Any assets managed digitally, i.e. accessed or held online, are referred to as digital assets. These can range from online gaming accounts, to photos, digital music, bank accounts, domain names, cloud storage etc, etc.

Should you die the duties of your executors in relation to digital assets, as with any other assets, are to identify them and arrange transfer to beneficiaries or sell them. However;

  • How do the executors know the assets exist?
  • Are the assets worth anything?
  • Can the executors access the accounts?

As your Will is usually stored securely you could incorporate details, including passwords and usernames, within it. However this is not very practical; every time you change something you would need to change your Will.

The key is that people know the assets exist. A simple list stored with other important documents will at least tell your executors what you’ve got and where to find it.

But are these assets worth anything?

It has always been common for people to leave books, CDs, vinyl collections etc to someone in their Will but what about online versions? Buy music from iTunes and you don’t own it; you simply have a perpetual licence to play the music. The licence is personal and not transferrable. In effect you are just renting it. Similarly digital book providers, such as Kindle, prevent a purchaser from passing on e-books or sharing passwords.

By contrast online games may have a value especially where a lot of time has been spent accumulating a character’s skills, weapons, money etc. Websites such as www.armorybids.com run auctions of gaming accounts allowing you to sell on these characters.

However digital assets are of no value if nobody knows they exist. Frequently forgotten digital assets include loyalty programmes such as air miles which CAN often be transferred.

But how do my executors access the accounts?

The law in this area has been slow to catch up with technology. Currently accessing the deceased accounts with their username and password may mean the executor is committing fraud!

Many companies providing online services have created their own polices for dealing with deceased accounts such as Google’s ‘inactive account manager’. There are also online password storage facilities, like Password Box, with legacy features but these still don’t resolve the issue of whether or not your executors can access your accounts. The problem is there’s no set approach.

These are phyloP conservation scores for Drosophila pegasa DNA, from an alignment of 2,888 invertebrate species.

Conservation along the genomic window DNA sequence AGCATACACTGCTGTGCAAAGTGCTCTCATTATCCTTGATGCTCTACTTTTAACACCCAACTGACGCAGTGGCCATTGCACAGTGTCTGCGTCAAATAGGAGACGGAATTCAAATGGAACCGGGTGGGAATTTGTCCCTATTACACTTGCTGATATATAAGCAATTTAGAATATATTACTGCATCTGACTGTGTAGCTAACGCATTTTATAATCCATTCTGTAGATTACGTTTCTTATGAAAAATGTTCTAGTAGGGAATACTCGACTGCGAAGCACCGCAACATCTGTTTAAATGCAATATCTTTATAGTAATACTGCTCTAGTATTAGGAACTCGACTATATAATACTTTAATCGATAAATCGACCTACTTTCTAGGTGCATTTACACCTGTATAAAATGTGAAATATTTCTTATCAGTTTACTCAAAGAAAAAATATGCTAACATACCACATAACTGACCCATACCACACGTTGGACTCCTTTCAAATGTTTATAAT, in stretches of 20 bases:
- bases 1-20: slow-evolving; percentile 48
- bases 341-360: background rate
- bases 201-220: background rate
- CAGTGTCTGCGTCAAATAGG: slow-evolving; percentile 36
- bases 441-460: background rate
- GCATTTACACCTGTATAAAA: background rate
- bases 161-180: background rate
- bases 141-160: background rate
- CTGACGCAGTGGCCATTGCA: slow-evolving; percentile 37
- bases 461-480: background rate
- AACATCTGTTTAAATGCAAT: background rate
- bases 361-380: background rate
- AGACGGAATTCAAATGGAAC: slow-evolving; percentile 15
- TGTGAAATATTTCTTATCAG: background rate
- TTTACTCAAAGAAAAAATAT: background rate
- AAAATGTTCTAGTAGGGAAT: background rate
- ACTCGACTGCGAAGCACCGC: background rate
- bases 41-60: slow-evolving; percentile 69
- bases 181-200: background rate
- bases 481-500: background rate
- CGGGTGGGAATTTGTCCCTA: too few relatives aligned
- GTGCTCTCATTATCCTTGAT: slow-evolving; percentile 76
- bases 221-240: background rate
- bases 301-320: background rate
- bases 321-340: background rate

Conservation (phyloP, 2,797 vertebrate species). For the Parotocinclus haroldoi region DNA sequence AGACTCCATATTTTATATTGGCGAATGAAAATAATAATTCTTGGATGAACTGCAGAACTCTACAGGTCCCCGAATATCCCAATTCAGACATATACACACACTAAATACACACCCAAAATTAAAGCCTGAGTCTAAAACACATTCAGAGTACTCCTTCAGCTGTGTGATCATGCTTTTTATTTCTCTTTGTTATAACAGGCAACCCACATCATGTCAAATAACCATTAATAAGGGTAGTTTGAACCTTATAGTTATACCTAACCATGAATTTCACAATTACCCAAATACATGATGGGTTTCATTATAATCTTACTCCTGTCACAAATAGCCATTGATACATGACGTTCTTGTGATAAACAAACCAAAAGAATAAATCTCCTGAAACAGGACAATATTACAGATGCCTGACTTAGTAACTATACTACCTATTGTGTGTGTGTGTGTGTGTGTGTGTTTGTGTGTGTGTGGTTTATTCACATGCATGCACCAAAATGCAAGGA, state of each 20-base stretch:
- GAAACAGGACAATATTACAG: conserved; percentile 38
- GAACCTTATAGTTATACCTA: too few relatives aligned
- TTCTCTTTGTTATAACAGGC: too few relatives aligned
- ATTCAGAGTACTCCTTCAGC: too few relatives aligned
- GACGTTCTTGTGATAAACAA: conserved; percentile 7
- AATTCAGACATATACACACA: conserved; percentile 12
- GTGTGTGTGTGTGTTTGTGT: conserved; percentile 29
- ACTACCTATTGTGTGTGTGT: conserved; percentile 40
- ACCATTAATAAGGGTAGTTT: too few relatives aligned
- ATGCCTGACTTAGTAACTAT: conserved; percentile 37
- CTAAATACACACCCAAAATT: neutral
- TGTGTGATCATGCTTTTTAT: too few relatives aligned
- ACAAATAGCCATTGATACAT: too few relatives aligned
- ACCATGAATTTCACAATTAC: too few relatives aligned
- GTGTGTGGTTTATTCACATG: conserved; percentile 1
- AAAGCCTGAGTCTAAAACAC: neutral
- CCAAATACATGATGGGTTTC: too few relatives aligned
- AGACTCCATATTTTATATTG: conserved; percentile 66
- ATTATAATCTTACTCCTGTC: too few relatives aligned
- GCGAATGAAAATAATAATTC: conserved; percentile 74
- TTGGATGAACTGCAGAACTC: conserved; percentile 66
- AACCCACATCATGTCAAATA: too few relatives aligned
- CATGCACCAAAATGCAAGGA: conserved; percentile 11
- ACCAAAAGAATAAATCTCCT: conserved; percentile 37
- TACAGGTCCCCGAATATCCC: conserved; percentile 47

In a bid to resolve this issue STEP has created a Working Group to look at access, control and ownership of digital assets when a user dies or is incapacitated. The intention of the group is to create a protocol that can be adopted by all online providers. The challenge will be how, when this is an international market, to create one approach that can be adopted globally.

This is an increasingly important issue with, as yet, no definitive outcomes. We will keep you updated as things develop.

Close

6 Ways to Avoid a Probate Nightmare

20th Jan 2013
We see all too often the mess left behind when somebody has not got their affairs in order, so to help avoid this we’ve created a checklist. ...
Find out more

6 Ways to Avoid a Probate Nightmare

20th Jan 2013

It is now 3 weeks into 2013 and many of those New Year’s resolutions are falling by the wayside.

One of the most popular resolutions is ‘sorting out my finances’ whether this is to get out of debt, save money or simply getting affairs in order.

But how do you actually achieve that New Year’s resolution?

We see all too often, through probate, the mess left behind when somebody has not got their affairs in order. This leads to needless complications, delays, stress and ultimately extra cost.

So to help avoid this we’ve created a checklist. Follow this and hopefully by 2014 ‘getting your affairs in order’ won’t need to be one of your resolutions!

  • Checklist for getting your affairs in order
  • Get all your paperwork in order and easy to find – making it simpler and quicker for your executors to administer your estate
  • Check all relevant polices are in Trust and going to the right people – avoiding assets going into your estate and delays in releasing the money
  • Make the most of tax exemptions now! – Lifetime gifts, annual exemption and regular gifts out of income are simple ways in which you can reduce your exposure to inheritance tax.
  • Make a Will – many people simply don’t get around to it, don’t be one of them!
  • Review your Will – well done for having one but it needs to be kept up to date;
  • Let people know where your Will is – there is no point having one if nobody can find it!

Look out over the coming weeks for our series on ‘Avoiding a Probate Nightmare’.

Close